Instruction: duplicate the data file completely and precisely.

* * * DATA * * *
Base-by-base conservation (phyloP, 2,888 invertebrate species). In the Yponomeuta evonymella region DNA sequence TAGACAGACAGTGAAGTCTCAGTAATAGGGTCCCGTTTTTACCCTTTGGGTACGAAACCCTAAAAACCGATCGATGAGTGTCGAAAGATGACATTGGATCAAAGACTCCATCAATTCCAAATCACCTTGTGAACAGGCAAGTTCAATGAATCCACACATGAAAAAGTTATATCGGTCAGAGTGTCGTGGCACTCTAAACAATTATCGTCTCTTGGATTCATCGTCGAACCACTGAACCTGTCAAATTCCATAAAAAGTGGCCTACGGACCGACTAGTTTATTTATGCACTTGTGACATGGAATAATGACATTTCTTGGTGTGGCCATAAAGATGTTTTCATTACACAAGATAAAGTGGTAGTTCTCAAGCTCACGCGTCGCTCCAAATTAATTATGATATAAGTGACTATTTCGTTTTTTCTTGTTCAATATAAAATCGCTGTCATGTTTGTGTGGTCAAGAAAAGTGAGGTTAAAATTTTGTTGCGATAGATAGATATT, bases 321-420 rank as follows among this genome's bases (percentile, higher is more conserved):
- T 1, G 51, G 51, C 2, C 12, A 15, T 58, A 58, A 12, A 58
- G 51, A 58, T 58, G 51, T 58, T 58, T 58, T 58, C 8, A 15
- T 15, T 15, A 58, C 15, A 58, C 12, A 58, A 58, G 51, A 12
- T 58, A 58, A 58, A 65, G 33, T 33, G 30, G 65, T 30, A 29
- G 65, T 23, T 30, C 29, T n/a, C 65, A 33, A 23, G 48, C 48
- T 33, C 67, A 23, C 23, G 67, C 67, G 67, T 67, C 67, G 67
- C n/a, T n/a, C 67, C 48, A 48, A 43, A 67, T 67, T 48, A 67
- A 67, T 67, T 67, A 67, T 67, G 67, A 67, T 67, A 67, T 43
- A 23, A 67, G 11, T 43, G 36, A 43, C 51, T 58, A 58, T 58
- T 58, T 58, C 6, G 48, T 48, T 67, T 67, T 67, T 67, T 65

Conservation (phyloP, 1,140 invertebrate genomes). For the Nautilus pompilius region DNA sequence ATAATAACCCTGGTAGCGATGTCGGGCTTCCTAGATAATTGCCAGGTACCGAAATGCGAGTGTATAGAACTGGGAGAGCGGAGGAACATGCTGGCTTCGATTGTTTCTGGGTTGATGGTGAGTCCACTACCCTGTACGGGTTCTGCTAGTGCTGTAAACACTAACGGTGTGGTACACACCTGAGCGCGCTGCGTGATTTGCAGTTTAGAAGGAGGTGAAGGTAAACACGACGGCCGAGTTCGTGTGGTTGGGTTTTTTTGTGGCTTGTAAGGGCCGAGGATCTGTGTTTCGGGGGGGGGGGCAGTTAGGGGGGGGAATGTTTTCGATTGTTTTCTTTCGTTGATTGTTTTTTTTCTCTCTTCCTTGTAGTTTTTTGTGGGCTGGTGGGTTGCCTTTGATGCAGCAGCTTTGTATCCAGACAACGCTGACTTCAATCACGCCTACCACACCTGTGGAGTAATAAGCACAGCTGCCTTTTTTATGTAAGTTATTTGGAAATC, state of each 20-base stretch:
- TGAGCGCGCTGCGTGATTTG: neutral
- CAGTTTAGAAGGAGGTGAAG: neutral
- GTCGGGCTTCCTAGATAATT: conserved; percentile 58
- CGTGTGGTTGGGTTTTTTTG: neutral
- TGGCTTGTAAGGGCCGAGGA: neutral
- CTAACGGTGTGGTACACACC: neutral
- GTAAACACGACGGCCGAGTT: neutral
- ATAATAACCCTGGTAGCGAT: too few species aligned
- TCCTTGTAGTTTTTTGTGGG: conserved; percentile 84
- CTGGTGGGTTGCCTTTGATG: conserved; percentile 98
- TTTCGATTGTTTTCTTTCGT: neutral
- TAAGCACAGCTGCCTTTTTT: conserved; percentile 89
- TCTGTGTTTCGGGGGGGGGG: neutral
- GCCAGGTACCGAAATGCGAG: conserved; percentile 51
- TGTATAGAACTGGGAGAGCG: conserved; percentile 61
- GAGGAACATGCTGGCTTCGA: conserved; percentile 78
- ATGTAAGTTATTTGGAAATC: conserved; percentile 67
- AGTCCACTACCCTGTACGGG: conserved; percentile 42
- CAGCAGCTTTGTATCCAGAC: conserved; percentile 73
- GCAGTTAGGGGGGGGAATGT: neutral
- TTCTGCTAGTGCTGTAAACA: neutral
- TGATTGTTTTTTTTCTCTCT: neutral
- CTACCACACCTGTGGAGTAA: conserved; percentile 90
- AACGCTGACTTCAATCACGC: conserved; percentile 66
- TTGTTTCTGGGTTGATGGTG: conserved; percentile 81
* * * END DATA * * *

Base-by-base conservation (phyloP, 2,888 invertebrate species). In the Yponomeuta evonymella region DNA sequence TAGACAGACAGTGAAGTCTCAGTAATAGGGTCCCGTTTTTACCCTTTGGGTACGAAACCCTAAAAACCGATCGATGAGTGTCGAAAGATGACATTGGATCAAAGACTCCATCAATTCCAAATCACCTTGTGAACAGGCAAGTTCAATGAATCCACACATGAAAAAGTTATATCGGTCAGAGTGTCGTGGCACTCTAAACAATTATCGTCTCTTGGATTCATCGTCGAACCACTGAACCTGTCAAATTCCATAAAAAGTGGCCTACGGACCGACTAGTTTATTTATGCACTTGTGACATGGAATAATGACATTTCTTGGTGTGGCCATAAAGATGTTTTCATTACACAAGATAAAGTGGTAGTTCTCAAGCTCACGCGTCGCTCCAAATTAATTATGATATAAGTGACTATTTCGTTTTTTCTTGTTCAATATAAAATCGCTGTCATGTTTGTGTGGTCAAGAAAAGTGAGGTTAAAATTTTGTTGCGATAGATAGATATT, bases 321-420 rank as follows among this genome's bases (percentile, higher is more conserved):
- T 1, G 51, G 51, C 2, C 12, A 15, T 58, A 58, A 12, A 58
- G 51, A 58, T 58, G 51, T 58, T 58, T 58, T 58, C 8, A 15
- T 15, T 15, A 58, C 15, A 58, C 12, A 58, A 58, G 51, A 12
- T 58, A 58, A 58, A 65, G 33, T 33, G 30, G 65, T 30, A 29
- G 65, T 23, T 30, C 29, T n/a, C 65, A 33, A 23, G 48, C 48
- T 33, C 67, A 23, C 23, G 67, C 67, G 67, T 67, C 67, G 67
- C n/a, T n/a, C 67, C 48, A 48, A 43, A 67, T 67, T 48, A 67
- A 67, T 67, T 67, A 67, T 67, G 67, A 67, T 67, A 67, T 43
- A 23, A 67, G 11, T 43, G 36, A 43, C 51, T 58, A 58, T 58
- T 58, T 58, C 6, G 48, T 48, T 67, T 67, T 67, T 67, T 65

Conservation (phyloP, 1,140 invertebrate genomes). For the Nautilus pompilius region DNA sequence ATAATAACCCTGGTAGCGATGTCGGGCTTCCTAGATAATTGCCAGGTACCGAAATGCGAGTGTATAGAACTGGGAGAGCGGAGGAACATGCTGGCTTCGATTGTTTCTGGGTTGATGGTGAGTCCACTACCCTGTACGGGTTCTGCTAGTGCTGTAAACACTAACGGTGTGGTACACACCTGAGCGCGCTGCGTGATTTGCAGTTTAGAAGGAGGTGAAGGTAAACACGACGGCCGAGTTCGTGTGGTTGGGTTTTTTTGTGGCTTGTAAGGGCCGAGGATCTGTGTTTCGGGGGGGGGGGCAGTTAGGGGGGGGAATGTTTTCGATTGTTTTCTTTCGTTGATTGTTTTTTTTCTCTCTTCCTTGTAGTTTTTTGTGGGCTGGTGGGTTGCCTTTGATGCAGCAGCTTTGTATCCAGACAACGCTGACTTCAATCACGCCTACCACACCTGTGGAGTAATAAGCACAGCTGCCTTTTTTATGTAAGTTATTTGGAAATC, state of each 20-base stretch:
- TGAGCGCGCTGCGTGATTTG: neutral
- CAGTTTAGAAGGAGGTGAAG: neutral
- GTCGGGCTTCCTAGATAATT: conserved; percentile 58
- CGTGTGGTTGGGTTTTTTTG: neutral
- TGGCTTGTAAGGGCCGAGGA: neutral
- CTAACGGTGTGGTACACACC: neutral
- GTAAACACGACGGCCGAGTT: neutral
- ATAATAACCCTGGTAGCGAT: too few species aligned
- TCCTTGTAGTTTTTTGTGGG: conserved; percentile 84
- CTGGTGGGTTGCCTTTGATG: conserved; percentile 98
- TTTCGATTGTTTTCTTTCGT: neutral
- TAAGCACAGCTGCCTTTTTT: conserved; percentile 89
- TCTGTGTTTCGGGGGGGGGG: neutral
- GCCAGGTACCGAAATGCGAG: conserved; percentile 51
- TGTATAGAACTGGGAGAGCG: conserved; percentile 61
- GAGGAACATGCTGGCTTCGA: conserved; percentile 78
- ATGTAAGTTATTTGGAAATC: conserved; percentile 67
- AGTCCACTACCCTGTACGGG: conserved; percentile 42
- CAGCAGCTTTGTATCCAGAC: conserved; percentile 73
- GCAGTTAGGGGGGGGAATGT: neutral
- TTCTGCTAGTGCTGTAAACA: neutral
- TGATTGTTTTTTTTCTCTCT: neutral
- CTACCACACCTGTGGAGTAA: conserved; percentile 90
- AACGCTGACTTCAATCACGC: conserved; percentile 66
- TTGTTTCTGGGTTGATGGTG: conserved; percentile 81